Economic Benefit of Conservation

All you readers out there know that a day in the redwoods is good for the soul.  It is calming, inspirational, healing and fun. Whether you walk with your honey, picnic with friends or romp with your children, it is guaranteed to be memorable.

Now we know that these wonderful experiences are also good for the local economy.

Howland Hills Road, Jedediah Smith Redwoods State Park.
Howland Hills Road, Jedediah Smith Redwoods State Park.

Visitors to Redwood National Park spent more than $20 million in nearby communities in 2011.  More than 360,000 people visited the National Park that year.

But those numbers do not include the visitors count to the three state parks (Del Norte Redwoods, Jedediah Smith Redwoods, and Prairie Creek Redwoods) that, combined, make up the Redwood National and State Parks.

Another 500,000 people visited those State Parks in 2011.  That translates to more than $40 million in economic activity for the nearby communities.

Quantifying the economic benefit of conservation is part of the idea of “ecosystem services.”  The underlying concept of that term is that nature provides us value; e.g., healthy land and waterways provide clean water that is good for our heath and also has economic benefit.  The bees that pollinate the trees that produce our favorite fruit are another example of an ecosystem service.  Our old-growth redwood forests provide valuable ecosystem services as well. They are the largest carbon storage systems on the planet and provide some $40 million per year in economic activity to the North Coast of California, among other benefits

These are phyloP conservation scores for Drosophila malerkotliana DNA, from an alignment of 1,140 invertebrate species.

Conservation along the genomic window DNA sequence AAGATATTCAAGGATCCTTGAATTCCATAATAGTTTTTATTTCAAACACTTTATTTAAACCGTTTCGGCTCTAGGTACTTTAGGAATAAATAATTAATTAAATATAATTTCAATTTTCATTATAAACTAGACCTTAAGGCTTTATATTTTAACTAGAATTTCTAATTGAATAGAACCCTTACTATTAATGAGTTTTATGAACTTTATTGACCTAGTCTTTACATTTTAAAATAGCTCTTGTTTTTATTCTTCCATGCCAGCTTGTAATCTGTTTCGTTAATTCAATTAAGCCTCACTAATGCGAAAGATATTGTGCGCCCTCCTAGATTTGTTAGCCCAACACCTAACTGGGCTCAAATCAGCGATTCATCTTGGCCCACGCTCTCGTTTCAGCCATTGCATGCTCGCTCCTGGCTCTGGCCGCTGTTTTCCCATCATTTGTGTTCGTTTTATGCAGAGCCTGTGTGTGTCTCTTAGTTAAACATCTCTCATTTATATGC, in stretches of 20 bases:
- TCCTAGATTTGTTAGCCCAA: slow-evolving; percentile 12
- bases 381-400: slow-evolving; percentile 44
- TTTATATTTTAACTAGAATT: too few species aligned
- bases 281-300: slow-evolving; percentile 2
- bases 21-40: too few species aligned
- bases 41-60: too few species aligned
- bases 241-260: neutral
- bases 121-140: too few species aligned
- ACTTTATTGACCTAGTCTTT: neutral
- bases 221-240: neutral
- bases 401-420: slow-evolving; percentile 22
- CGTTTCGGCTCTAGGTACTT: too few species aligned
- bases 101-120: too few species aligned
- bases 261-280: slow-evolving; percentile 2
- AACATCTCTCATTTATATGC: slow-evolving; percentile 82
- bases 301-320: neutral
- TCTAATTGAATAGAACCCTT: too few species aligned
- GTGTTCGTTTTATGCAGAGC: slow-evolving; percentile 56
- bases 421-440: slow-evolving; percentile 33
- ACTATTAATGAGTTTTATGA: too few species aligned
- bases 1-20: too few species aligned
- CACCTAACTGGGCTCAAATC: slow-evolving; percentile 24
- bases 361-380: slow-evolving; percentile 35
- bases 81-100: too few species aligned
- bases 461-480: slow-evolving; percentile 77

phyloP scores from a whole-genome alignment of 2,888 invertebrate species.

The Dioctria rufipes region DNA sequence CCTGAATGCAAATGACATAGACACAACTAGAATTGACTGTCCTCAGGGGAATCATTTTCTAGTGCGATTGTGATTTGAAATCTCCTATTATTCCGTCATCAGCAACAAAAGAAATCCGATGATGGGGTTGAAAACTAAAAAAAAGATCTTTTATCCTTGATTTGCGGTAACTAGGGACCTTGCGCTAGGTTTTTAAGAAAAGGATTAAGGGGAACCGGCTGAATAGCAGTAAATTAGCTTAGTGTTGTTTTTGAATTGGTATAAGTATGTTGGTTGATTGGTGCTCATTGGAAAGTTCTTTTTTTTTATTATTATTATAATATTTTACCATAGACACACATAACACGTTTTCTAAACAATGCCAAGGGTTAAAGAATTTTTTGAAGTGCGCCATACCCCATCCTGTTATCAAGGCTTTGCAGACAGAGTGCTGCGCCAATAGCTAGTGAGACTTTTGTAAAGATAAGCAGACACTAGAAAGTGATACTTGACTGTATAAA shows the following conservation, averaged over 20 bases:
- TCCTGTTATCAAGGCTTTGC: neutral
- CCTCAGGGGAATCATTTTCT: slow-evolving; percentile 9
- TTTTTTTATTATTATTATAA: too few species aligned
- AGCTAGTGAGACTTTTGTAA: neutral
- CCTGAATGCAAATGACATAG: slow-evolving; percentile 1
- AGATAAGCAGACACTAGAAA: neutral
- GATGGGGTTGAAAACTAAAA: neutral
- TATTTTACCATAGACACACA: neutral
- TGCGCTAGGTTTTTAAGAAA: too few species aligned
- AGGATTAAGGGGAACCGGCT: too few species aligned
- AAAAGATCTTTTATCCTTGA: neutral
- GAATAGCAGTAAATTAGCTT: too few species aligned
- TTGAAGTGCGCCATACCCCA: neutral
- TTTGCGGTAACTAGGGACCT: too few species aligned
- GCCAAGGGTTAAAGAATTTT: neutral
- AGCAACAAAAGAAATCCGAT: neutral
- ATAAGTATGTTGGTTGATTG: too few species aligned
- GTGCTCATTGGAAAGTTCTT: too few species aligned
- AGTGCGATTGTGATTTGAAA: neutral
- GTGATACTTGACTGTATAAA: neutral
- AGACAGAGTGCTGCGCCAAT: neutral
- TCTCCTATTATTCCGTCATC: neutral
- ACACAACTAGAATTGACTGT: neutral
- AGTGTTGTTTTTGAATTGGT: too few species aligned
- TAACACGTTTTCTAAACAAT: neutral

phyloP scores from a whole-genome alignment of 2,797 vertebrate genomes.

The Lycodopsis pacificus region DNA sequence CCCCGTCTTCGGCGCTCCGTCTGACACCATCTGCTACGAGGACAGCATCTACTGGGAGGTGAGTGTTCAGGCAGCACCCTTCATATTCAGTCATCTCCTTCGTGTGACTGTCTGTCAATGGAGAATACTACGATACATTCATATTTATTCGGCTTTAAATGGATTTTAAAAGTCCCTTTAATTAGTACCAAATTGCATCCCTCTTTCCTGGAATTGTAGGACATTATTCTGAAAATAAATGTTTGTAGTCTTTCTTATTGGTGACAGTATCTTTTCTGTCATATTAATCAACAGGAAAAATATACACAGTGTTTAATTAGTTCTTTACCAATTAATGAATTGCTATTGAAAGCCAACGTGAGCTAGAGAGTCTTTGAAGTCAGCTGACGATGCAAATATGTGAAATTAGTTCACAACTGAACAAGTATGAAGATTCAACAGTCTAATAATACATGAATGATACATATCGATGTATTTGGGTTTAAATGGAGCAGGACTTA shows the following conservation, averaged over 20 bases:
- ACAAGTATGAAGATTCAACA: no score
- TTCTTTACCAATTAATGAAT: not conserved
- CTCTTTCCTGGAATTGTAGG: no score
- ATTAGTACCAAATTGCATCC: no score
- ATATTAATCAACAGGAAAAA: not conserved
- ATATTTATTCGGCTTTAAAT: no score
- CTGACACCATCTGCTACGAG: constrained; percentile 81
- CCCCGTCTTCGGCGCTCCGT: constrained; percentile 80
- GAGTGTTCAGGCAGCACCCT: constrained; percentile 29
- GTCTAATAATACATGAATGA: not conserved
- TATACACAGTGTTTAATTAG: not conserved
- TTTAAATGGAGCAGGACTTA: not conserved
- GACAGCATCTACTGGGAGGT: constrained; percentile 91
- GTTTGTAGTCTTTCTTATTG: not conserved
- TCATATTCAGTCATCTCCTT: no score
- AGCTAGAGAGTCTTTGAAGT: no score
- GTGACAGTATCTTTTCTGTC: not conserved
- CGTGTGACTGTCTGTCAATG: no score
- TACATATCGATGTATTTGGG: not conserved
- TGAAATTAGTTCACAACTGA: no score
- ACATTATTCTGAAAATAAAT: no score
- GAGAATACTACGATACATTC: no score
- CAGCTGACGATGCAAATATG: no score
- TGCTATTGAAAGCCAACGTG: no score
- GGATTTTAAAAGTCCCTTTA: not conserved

Can you identify other examples of ecosystem services involving the redwoods?

About the author

Harry joined Save the Redwoods League’s staff in 2011 as the General Counsel. He brings over 30 years of experience in the fields of law and real estate transactions.

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2 Responses to “Economic Benefit of Conservation”

  1. Harry Pollack

    Hi Grant!

    Thank you so much for the thoughtful response. We are continually inspired not just by the trees or forests but also by the stories from those of you who have had a chance to spend some time in the redwoods. Your stories and experiences help us to convey the sense of longevity, history and awe that redwoods inspire to those who have yet to experience them in person.

  2. grant

    One example of ‘ecosystem service’ from the redwoods would be the benefit to conservation groups (like STRL) and the redwoods trees themselves. Something that comes up all the time when taking people in to the forest, is the sense of connection to history. When they are standing next to a tree that is1800-2200yrs old-almost everyone starts to relate human history to what the tree has ‘seen’ through out this time period. There are very few other living things that invoke the sense of ‘mortality’. The feeling that their lifespan is just a blip (or growth rings) on the redwood trees. This seems to produce an urgency (maybe just temporary) to support conservation of the redwoods and to preserve the habitat for future generations.


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